Claude Shannon and Warren Weaver’s Communication Model - QS Study
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Claude Shannon and Warren Weaver’s Communication Model

American applied mathematician Claude Shannon and Engineer Warren Weaver developed a mathematical theory of communication in 1949 while working at Bell Telephone Laboratories in the United States. Later this model has become well- known as “information theory”. Shannon and Weaver’s model is widely accepted as the route from which Communication Studies has grown.

Shannon and Weaver model consists of the following the elements:

(i) An information source, which produces a message

(ii) A transmitter, who encodes the message into signals

(iii) A channel, to which signals are adapted for transmission

(iv) A receiver, who ‘decodes’ (reconstructs) the message from the signal

(v) A destination, where the message arrives.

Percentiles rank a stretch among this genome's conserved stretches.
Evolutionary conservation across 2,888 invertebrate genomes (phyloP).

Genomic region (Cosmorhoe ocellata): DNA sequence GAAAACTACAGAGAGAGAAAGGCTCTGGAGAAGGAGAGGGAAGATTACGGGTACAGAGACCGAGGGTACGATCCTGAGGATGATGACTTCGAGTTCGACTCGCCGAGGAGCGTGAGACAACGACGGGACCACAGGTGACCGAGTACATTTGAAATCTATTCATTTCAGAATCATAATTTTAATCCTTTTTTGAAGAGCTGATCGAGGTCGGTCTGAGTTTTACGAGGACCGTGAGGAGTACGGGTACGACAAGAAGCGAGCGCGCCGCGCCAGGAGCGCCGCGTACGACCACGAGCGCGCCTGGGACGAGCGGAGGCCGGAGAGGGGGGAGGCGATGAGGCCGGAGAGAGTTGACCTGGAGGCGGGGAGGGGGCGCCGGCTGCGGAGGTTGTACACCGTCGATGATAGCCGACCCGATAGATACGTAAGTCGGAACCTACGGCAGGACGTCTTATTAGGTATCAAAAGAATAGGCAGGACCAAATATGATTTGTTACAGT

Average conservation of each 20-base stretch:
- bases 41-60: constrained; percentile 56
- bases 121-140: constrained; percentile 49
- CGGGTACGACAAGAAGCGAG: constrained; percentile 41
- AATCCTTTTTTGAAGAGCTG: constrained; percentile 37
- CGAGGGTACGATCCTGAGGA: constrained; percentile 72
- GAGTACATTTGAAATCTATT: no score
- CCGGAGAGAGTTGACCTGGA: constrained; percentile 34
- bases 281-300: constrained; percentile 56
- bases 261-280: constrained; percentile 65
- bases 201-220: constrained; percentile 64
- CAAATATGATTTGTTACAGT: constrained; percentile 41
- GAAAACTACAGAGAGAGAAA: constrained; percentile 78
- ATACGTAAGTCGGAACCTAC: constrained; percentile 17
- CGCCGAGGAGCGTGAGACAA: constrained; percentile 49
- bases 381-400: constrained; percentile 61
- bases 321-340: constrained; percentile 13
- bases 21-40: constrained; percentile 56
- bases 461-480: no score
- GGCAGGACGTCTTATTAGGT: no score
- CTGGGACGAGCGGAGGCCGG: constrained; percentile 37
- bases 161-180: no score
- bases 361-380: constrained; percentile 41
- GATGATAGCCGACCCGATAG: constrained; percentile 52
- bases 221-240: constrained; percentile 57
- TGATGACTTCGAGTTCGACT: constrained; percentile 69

In the model they indicated a sixth element, “noise” as a dysfunctional factor. The model is shown below:

Fig: Shannon and Weaver Model

Advantages of Shannon and Weaver’s model: The strengths of Shannon and Weaver’s model are:

  • simplicity
  • generality, and
  • quantifiably

Such advantages mode this mode/ attractive to several academic disciplines.

As Shannon was an engineer, this model was first made to improve technical communication, mainly for telephonic communication. It was made to maximize telephone capacity with minimum noise. Later, Weaver applied it for all kind of communications to develop effective communication and the model became famous as Shannon Weaver model.